Washington: John Goodenough, who shared the 2019 Nobel Prize in Chemistry for developing the lithium-ion battery that revolutionised modern life, has died at the age of 100, the University of Texas announced.
Goodenough died on Sunday, said the university, where he worked as an engineering professor.
The US scientist’s contributions to the development of lithium-ion batteries paved the way for smartphones and a fossil fuel-free society.
“John’s legacy as a brilliant scientist is immeasurable - his discoveries improved the lives of billions of people around the world,” Jay Hartzell, president of the University of Texas at Austin, said in the statement.
“He was a leader at the cutting edge of scientific research throughout the many decades of his career.”
In 1986, at the age of 64, Goodenough joined the University of Texas where he served as a faculty member in the Cockrell School of Engineering for 37 years.
“The world has lost an incredible mind and generous spirit. He will be truly missed among the scientific and engineering community, but he leaves a lasting legacy that will inspire generations of future innovators and researchers,” said Sharon Wood, provost of the University of Texas.
Goodenough became the oldest person to win a Nobel Prize when at the age of 97 he shared the 2019 chemistry award with Britain’s Stanley Whittingham and Akira Yoshino of Japan for the invention of the lithium-ion battery.
Seeking an alternative source of power during the oil crisis of the 1970s, Whittingham discovered a way to harness the potential energy in lithium, a metal so light it floats on water.
However, the battery he constructed was too unstable to be used.
Goodenough built on Whittingham’s prototype, substituting a different metal compound and doubling the potential energy of the battery to four volts.
This paved the way for far more powerful and durable batteries in the future.
In 1985, Yoshino instead used a carbon-based material that stores lithium ions, finally rendering the battery commercially viable.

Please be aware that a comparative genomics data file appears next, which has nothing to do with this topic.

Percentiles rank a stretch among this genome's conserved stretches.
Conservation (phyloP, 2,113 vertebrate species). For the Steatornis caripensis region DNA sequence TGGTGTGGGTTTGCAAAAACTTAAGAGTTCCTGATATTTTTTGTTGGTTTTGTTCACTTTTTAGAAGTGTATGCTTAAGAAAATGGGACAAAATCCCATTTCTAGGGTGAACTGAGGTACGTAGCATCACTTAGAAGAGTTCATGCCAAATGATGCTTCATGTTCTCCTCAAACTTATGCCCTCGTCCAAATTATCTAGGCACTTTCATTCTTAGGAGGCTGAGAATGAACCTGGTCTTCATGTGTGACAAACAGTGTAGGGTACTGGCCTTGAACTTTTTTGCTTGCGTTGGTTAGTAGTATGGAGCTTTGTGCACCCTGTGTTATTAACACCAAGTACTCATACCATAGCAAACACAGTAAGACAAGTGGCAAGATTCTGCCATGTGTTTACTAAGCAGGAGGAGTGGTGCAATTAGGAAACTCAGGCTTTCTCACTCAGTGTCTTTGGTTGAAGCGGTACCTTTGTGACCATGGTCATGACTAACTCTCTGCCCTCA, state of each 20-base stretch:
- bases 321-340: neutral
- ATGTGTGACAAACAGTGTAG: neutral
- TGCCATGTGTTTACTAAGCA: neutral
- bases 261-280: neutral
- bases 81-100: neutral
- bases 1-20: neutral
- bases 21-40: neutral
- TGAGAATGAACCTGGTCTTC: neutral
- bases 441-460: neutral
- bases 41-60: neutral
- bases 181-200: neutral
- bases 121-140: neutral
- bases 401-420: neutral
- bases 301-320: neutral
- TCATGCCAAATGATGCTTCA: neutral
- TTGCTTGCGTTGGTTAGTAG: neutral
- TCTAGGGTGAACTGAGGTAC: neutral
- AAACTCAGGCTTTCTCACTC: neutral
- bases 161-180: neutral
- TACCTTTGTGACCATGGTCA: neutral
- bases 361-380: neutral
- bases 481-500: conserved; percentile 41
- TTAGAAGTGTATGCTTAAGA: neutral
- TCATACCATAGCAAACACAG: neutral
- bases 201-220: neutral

The culmination of the trio’s research resulted in the most powerful, lightweight and rechargeable battery ever seen.
‘A rechargeable world’
“They created a rechargeable world,” the Royal Swedish Academy of Sciences, which awarded the accolade, said at the time.
“Lithium batteries have revolutionised our lives since they first entered the market in 1991,” and were “of the greatest benefit to humankind”.
Their work considerably boosted human mobility, and allowed millions in developing countries to access information and services online with just a mobile phone.
Lithium-ion batteries have also reduced the reliance on planet-warming fossil fuels, especially in electric cars.
On receiving news of his Nobel, Goodenough expressed pride in the worldwide impact of his work.
“I’m extremely happy that my discovery has been able to help communication through the world,” he said.
“We need to build relationships, not wars. I am happy if people use this for good, not evil.”
Born in 1922 in Germany, Goodenough grew up in the United States and earned a bachelor’s degree in mathematics from Yale University.
After serving as a meteorologist in the US Army during World War II, Goodenough earned a master’s degree and a PhD in physics at the University of Chicago in 1952, according to the University of Texas statement.
From 1952, he worked at the Massachusetts Institute of Technology’s Lincoln Laboratory for 24 years and laid the groundwork for the development of computer random-access memory (RAM).
Goodenough was head of the inorganic chemistry laboratory at Oxford University when he made his lithium-ion battery discovery.
In 1986, he joined the University of Texas where he was known for his “quick wit and infectious laugh.”
He was still coming into work well into his 90s, the university said.
Goodenough and his wife Irene were married for 70 years, until her death in 2016.